We have focused several articles on greater Cincinnati neighborhoods historically defined by the large urban Appalachian presence. Of particular interest to the Urban Appalachian Community Coalition is the state of our neighborhoods, many of which have undergone massive changes in the past several years. Some of these changes have been for the better, other changes have raised concerns. A new report called Cincinnati’s Western Riverfront Neighborhoods: Sedamsville, Riverside, Sayler Park provides a full study of the state of our western neighborhoods.
The report was compiled by Core member Michael Maloney with assistance from Kayla Brandt, a graduate student from the University of Cincinnati School of Art, Architecture, Design, and Planning. This study offers a detailed assessment of three of Cincinnati’s historically urban Appalachian neighborhoods. I asked Michael Maloney what brought this study about, and he explained: “Since the 1970s, I have been doing a report on Cincinnati, its neighborhoods, and environs based on data from the United States census.” Maloney is, of course, referring to The Social Areas of Cincinnati, and massive and ongoing work that details the demographics, economic, and social makeup of Cincinnati neighborhoods. Maloney continued, “From data compiled from the census and the ‘American Community Survey,’ I discovered that Sedamsville was declining at a faster rate than any other neighborhood in the city.” From this initial discovery Maloney began work on a study that would focus specifically on the western neighborhoods that follow the Ohio River.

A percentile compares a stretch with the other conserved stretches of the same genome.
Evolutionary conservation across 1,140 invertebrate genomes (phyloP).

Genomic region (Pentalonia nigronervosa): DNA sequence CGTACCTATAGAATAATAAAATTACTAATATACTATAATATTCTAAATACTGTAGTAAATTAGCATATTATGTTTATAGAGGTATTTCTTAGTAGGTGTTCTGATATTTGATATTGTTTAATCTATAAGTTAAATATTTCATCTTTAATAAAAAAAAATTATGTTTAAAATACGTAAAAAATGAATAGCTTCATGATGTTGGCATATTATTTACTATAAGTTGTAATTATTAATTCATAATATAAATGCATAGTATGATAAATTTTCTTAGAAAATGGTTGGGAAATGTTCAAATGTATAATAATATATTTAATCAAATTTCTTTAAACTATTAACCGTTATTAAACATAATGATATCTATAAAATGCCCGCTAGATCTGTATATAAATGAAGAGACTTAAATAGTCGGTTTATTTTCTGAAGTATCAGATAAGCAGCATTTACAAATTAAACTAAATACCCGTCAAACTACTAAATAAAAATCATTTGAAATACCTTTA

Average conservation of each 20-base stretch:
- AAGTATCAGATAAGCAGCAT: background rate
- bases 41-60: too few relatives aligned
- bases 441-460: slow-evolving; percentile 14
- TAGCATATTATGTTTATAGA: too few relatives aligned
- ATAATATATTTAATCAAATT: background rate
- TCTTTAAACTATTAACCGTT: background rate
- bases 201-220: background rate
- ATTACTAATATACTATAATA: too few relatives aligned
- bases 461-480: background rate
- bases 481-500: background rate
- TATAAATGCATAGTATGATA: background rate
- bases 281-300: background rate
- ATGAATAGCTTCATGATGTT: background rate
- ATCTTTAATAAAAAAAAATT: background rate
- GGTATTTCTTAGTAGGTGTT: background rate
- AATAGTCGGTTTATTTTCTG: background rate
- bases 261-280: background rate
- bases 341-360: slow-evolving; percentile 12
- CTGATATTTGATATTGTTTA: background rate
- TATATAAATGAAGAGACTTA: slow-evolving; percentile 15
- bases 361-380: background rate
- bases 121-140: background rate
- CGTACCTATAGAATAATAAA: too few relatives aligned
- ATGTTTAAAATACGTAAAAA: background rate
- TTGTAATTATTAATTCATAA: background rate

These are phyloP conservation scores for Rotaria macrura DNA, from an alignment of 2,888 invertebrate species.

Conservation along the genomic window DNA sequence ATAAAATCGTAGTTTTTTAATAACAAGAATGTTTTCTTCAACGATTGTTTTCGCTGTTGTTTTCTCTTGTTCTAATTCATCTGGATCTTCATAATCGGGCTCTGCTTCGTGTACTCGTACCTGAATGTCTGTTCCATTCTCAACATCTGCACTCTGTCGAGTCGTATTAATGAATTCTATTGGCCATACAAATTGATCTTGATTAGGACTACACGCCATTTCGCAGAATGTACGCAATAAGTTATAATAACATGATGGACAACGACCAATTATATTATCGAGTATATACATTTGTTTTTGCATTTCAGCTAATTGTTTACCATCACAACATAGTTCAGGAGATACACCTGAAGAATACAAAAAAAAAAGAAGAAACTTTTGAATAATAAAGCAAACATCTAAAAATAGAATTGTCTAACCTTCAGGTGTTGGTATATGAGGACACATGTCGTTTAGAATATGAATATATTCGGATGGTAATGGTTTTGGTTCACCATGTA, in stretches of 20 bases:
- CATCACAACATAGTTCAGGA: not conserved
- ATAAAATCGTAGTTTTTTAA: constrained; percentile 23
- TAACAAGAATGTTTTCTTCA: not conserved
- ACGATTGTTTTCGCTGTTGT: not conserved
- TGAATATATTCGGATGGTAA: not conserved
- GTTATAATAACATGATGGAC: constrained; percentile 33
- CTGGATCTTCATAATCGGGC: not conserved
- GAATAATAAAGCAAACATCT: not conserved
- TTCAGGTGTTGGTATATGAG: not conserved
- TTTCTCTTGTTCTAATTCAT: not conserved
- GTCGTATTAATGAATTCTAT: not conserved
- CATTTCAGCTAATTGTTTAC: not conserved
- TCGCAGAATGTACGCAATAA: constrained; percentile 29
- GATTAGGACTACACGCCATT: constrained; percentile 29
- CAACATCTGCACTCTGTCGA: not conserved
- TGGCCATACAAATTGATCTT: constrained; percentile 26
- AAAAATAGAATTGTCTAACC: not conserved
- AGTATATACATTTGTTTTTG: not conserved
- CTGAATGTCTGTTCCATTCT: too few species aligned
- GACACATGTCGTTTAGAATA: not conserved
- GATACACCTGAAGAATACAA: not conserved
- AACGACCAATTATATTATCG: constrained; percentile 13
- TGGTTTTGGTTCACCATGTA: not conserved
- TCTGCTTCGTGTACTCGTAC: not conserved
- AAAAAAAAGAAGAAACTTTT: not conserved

Of the three neighborhoods that line the western riverfront, Sedamsville is in the most advanced state of decline. Maloney said that “small businesses and neighborhood anchors have left the neighborhood, leaving it without any place for community focus.” The report cites a Sedamsville resident as saying, “There is nothing here now – no school, no library, no park, no real grocery store, no softball teams, no gym. (Santa Maria once had a gym, food distribution and after school activities for kids.)” (5). The loss of any meaningful economic base means that homeowners are leaving Sedamsville, and renters are taking over. This makes the neighborhood particularly vulnerable to developers. One of the most urgent concerns in Sedamsville is the need to rehab vacant and deteriorating property. (The housing vacancy rate is 41%.)
Further west, the Riverside neighborhood is also struggling. The loss of Riverside’s elementary school in the 1980s meant that students were taken into nearby Sayler Park. Decline of social and community gathering places has meant a loss of community cohesion. The Western Riverfront Neighborhoods explains that “there is some history of cooperation between business and the Civic Club but there are also tensions between them. The issues include environmental pollution and the fear that residents will be displaced by industrial expansion” (15). Industrial expansion is evident all along the western riverfront, most recently with the acquisition of land by Amazon for its distribution center. Current concerns of the civic association include water runoff on the slopes and at Anderson Ferry and the need for improvements at the Gilday Boat Dock.